Considering that Windows10 allocates more than 3GB on a fresh start, I’d say 1,2GB is quiet slim.
I think comparing ubuntu with the gnome DE to xfce or something is quiet unfair, comparing what features DEs like xfce lack and how the overall look is.

We shouldn’t compare Windows 10 to Ubuntu at all – different worlds.

But we should compare the different Ubuntu derivatives among themselves (even with those that were once). If you were to compare the Gnome DE with another, that would be Ubuntu Budgie, as it is based on Gnome.

On the matter of being fully fledged and snappy, I’d choose Kubuntu, then again Gnome DE and KDE are of different worlds.

Christ, that’s better than I get in fvwm, which after login sits around 960 Mb!

960 MB is the my htop value with gnome-shell, ubuntu-dock, desktop-icons (nautilus 3.30) tracker and htop active on my updated cosmic install.

which is pretty good, I think :wink:

FIrefox raises that to1,5 or 1,7 GB with 2 tabs open.

What is the official Canonical recommendation for Ubuntu? Still 2 GB? I think that should be raised to 4 GB. Even most mobile phones ship with 3 or 4 GB these days…


Firefox is an additional app working, the memory it takes is not a question here. The thing is Ubuntu with Gnome, could boot up faster without running (most probably) unnecessary apps at boot. I have no idea what those apps might be. Additional background apps working mean, battery would get drained faster.

Here’s a screeny of Htop with the Terminal (doing the daily upgrade) and Opera on.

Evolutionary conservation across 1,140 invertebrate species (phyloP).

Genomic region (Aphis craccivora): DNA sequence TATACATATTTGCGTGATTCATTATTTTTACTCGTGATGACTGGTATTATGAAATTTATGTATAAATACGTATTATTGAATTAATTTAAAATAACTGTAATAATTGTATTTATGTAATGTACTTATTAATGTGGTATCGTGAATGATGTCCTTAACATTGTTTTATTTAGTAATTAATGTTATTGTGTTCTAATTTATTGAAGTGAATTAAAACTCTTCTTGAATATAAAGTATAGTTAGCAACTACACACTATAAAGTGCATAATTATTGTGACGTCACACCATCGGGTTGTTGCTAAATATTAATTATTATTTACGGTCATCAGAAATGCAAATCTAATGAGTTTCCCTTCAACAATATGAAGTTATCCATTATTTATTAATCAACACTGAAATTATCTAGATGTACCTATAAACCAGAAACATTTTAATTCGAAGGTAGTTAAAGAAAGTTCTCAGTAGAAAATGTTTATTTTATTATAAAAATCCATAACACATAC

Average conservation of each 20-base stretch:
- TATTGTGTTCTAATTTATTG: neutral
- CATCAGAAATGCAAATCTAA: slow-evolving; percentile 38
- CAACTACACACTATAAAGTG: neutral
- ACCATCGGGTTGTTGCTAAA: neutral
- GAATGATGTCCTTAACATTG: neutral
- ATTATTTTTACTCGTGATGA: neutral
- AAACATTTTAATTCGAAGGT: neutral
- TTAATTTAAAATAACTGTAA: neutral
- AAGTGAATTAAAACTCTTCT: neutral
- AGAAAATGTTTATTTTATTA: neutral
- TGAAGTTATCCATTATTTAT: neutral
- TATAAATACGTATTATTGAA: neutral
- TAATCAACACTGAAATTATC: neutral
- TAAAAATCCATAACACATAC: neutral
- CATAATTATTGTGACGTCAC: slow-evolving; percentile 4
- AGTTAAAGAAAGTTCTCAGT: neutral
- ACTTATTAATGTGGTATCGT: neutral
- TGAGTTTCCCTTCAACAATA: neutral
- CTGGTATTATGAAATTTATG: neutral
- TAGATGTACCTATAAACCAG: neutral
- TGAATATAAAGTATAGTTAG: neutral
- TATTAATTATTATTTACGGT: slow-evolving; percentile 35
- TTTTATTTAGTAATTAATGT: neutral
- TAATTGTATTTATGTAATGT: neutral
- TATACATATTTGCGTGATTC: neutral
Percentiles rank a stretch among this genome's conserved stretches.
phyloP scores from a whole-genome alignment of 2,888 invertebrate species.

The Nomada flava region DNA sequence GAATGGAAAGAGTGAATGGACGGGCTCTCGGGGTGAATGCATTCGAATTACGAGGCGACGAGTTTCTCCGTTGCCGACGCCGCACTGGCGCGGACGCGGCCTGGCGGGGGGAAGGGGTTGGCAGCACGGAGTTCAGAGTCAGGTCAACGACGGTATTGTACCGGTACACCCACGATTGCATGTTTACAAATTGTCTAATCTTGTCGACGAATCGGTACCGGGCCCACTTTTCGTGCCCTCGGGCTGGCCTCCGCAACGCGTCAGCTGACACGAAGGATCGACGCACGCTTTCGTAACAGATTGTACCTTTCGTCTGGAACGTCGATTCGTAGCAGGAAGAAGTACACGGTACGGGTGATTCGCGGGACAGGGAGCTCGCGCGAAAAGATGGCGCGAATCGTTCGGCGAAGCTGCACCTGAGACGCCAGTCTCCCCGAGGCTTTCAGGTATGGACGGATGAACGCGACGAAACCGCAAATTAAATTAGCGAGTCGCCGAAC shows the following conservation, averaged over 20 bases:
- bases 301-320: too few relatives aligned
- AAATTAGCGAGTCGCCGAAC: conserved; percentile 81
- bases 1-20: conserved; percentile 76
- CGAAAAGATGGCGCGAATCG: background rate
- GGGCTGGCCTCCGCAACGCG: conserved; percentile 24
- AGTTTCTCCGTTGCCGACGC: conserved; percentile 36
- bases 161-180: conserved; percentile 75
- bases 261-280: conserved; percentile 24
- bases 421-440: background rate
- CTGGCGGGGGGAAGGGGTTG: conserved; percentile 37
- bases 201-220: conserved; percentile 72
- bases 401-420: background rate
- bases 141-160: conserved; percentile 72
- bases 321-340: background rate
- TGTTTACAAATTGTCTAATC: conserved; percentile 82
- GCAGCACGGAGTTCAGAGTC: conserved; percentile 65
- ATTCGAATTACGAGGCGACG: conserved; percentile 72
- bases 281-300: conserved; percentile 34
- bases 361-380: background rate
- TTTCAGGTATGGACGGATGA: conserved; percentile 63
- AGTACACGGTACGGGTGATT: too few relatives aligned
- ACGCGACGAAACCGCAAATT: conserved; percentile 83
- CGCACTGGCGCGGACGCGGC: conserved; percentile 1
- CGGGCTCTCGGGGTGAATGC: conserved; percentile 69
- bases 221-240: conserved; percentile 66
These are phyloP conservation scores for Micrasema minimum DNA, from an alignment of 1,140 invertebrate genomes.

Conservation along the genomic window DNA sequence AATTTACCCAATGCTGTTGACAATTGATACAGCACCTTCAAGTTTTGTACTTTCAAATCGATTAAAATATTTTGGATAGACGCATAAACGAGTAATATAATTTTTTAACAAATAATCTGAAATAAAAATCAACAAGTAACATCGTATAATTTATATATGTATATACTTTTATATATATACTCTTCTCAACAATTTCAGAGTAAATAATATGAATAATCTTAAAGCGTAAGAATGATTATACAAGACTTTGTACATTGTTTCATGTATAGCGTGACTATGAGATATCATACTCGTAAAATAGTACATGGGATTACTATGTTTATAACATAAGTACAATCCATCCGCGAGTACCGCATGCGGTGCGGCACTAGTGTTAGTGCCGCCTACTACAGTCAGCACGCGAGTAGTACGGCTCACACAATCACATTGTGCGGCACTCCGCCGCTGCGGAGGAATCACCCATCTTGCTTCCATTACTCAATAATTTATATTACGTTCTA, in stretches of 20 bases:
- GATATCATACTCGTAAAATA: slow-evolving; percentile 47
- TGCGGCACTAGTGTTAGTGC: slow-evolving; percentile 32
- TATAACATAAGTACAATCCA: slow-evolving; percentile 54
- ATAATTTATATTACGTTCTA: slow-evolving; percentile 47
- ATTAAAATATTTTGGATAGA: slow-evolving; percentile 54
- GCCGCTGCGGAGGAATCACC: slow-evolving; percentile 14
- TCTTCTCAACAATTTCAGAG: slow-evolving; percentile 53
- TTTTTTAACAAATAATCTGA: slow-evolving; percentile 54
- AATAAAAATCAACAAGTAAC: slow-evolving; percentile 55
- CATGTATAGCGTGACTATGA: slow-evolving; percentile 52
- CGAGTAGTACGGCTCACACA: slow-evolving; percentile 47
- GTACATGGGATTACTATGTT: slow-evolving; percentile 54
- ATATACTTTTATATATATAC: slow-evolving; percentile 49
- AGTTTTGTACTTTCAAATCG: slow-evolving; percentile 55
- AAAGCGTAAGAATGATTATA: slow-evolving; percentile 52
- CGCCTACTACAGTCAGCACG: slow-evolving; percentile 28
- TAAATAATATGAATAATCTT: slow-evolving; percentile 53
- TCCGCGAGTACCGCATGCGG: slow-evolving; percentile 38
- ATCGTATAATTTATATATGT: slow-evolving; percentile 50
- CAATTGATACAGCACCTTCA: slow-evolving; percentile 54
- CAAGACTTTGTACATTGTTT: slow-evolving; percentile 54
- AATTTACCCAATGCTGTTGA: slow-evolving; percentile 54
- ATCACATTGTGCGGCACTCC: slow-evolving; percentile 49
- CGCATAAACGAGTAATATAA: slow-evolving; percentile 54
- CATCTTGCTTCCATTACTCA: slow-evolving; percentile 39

Just 1.05GB…

This even takes less memory than Unity with Dingo I have. The laptop is more than 4 years old and with a Pentium processor. :slight_smile:

Back on the subject of simple and accurate measurement…

I forgot to mention that providing your machine has no swap files/devices (see /proc/swaps ), then you can use the above RES (also known as RSS) values as fairly accurate measurements of applications’ memory usage.

I just test the DE, but would be not using the Gnome-shell as the daily driver. I just wanted to show that it can be made to use less memory at the start. Using many background apps (known or unknown, most probably unnecessary ones) eat up the laptop battery, so they should be taken off. That’s up to the devs. If Ubuntu uses 1.2 GB at the start and keeps on using it all the time, it’d just drain the battery.

Actually, CPU usage needs power not the RAM :slight_smile:

Edit: or WiFi and Bluetooth where you actively need power to send signals

I don’t really understand this statement. Do you have the feeling that there is some unnecessary load, but you can’t find what is it?

I wrote earlier that I’m not sure what they are. Only, if the standard Ubuntu boots using 1.2 GB memory, and the non-standard Ubuntu with Gnome shell boots using ~0.65 GB, then some extra apps must be working.

I’ve not been using the standard Ubuntu since 17.10, just starting to play with it with Dingo. I don’t have a desktop computer for more than 15 years, so the laptop battery drain is a major matter for me. Most probably for most of us laptop users today. (Off topic - I bought a German designed 13" laptop few months ago, of course came with Win10. It runs 10+ hours until the next charge with that OS. Very convenient!)

Now it’s a bit clearer, thank you. If the comparison is between Bionic 18.04 and Dingo 19.04 (which is still in development, though), it’s surely do to the work on gjs and hopefully some new improvement :slight_smile:

The difference in battery usage respect Windows/Mac I believe is mostly due to the drivers

No, it is not a comparison between Bionic and Dingo, but between standard Ubuntu 19.04 and non-standard 19.04, same DE after all.